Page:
Just like the gamma match for our 3 Elements Yagi the construction technique for building the gamma match for the 4 Elements Yagi are similar, except for some measurement changes. The gamma tube for the 4 Elements yagi is about 2.54 cm shorter. Please refere to the diagram for actual measurements. This yagi will give you a good coverage from 142Mhz to 148Mhz on single configuration @ 1:1 SWR on center frequency 145Mhz and about 2:1 SWR on band edges.
So what is a gamma match in the context of the driven element and why should we use it?.
A gamma match is an adjustable device used for feeding and matching an antenna, coupled to the driven element of a beam to match the 50 ohm coaxial feed-line.
The gamma accomplishes 3 things:
1. Usually it’s a small diameter wire parallel and in close vicinity with the main radiating element, it will carry only a fraction of the main element current while being exposed to the same electrical field strength. This turns it in an effective up-transformer of the antenna input impedance. A sort of folded dipole performing an impedance step up.
2. It forms together with the main radiating element a closed wire stub, adding inductance to the antenna input impedance. If it is not required for matching, this additional inductance can be cancelled out with a lumped capacitor in series. A parallel shorted transmission line stub, adding shunt inductance.
3. The sheath of the coaxial feed-line (braid) is connected to the center of the main radiating element. When properly connected, a gamma-match also serves as a balanced to unbalanced converter or balun.
A note of caution: This gamma match would work only on the specified antenna design. Since this is a matching assembly you need to adjust it to your specific design if you happen to re-purpose it for other antenna project. Probably it’s one of the reason why most of the available design on the internet provides only the elements measurements (antenna matching is a subject for experimentation).
Materials for our 4 Elements Yagi Gamma Match
1. A piece of #12AWG solid wire (refer to diagram for actual measurements at least 12″ cut accordingly)
2. A piece of 3/8 aluminum tubing for gamma tube (see diagram for actual measurement)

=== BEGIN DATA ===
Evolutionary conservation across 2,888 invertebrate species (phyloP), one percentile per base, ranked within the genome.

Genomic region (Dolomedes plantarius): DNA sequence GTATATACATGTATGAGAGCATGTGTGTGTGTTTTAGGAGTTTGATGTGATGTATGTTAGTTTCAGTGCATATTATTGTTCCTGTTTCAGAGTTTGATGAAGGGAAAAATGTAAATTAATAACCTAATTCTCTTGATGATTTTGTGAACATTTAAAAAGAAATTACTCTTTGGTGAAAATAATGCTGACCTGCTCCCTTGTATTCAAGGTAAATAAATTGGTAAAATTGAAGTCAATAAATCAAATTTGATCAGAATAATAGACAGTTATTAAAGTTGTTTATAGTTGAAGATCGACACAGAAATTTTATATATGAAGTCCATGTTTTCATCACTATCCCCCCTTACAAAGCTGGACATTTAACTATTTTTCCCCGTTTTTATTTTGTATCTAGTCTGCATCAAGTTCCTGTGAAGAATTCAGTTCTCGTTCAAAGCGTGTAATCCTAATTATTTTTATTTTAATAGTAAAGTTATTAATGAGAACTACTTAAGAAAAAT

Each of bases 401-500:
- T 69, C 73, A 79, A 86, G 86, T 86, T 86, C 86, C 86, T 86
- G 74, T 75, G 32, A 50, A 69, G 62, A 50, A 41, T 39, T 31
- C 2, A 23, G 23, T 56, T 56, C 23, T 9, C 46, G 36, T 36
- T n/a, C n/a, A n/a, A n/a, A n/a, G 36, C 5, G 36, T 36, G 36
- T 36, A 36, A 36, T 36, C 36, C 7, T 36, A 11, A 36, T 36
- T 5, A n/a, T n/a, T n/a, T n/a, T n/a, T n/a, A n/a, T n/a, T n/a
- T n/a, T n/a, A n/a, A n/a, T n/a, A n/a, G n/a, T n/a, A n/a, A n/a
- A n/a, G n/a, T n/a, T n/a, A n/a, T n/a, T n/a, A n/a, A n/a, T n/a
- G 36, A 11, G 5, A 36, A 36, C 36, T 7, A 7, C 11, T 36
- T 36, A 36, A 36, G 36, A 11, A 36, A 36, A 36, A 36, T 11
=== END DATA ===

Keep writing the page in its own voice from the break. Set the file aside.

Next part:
3. 1pc SO239 Connector and 1.5cm round plastic insulator (the center insulator of RG8 coaxial cable is suitable)
4. 1pc Butterfly nut and 1pc bolt 18mm length 3mm diameter
5. Aluminum plate 0.5mm thickness (cut to strip length of 1 25.4cm x 1cm adjust accordingly for shorting stub)
6. Rubber stopper 1cm thickness for both ends of gamma tube
7. Soldering iron and soldering lead to solder the piece of wire to SO239
8. Collapsible tube (shrinkable tubes) for securing the ends of gamma match assembly.
9. Plastic spacer (a 1.2cm rectangular plastic wire conduit is suitable uPVC moldings)
10. 2pcs of aluminum plates measuring 2.54cm in length and 1cm thickness (use a piece of boom to make one, use it to sandwich the aluminum strip and secure it with the butterfly nut)
11. Cable tie to secure plastic spacer.
To build the gamma match, cut the required materials as seen on the diagram. Insert the round plastic spacer to the middle of solid wire and put a rubber stopper at both ends of the gamma tube. You need to cut a hole in the middle of the bottom rubber stopper to facilitate inserting the wire to the gamma tube. Bend the wire to the actual measurement in the diagram and solder the SO239 connector to the wire. Secure the gamma match assembly using the shrinkable tube to make it water tight. Put the plastic spacer in between the driven element and the gamma match and secure it with the cable tie. Finally attach the gamma match to driven element and and sandwich the shorting stub with 2pcs aluminum plates and secure it with the butterfly nut. Use the shorting stub to tune your antenna.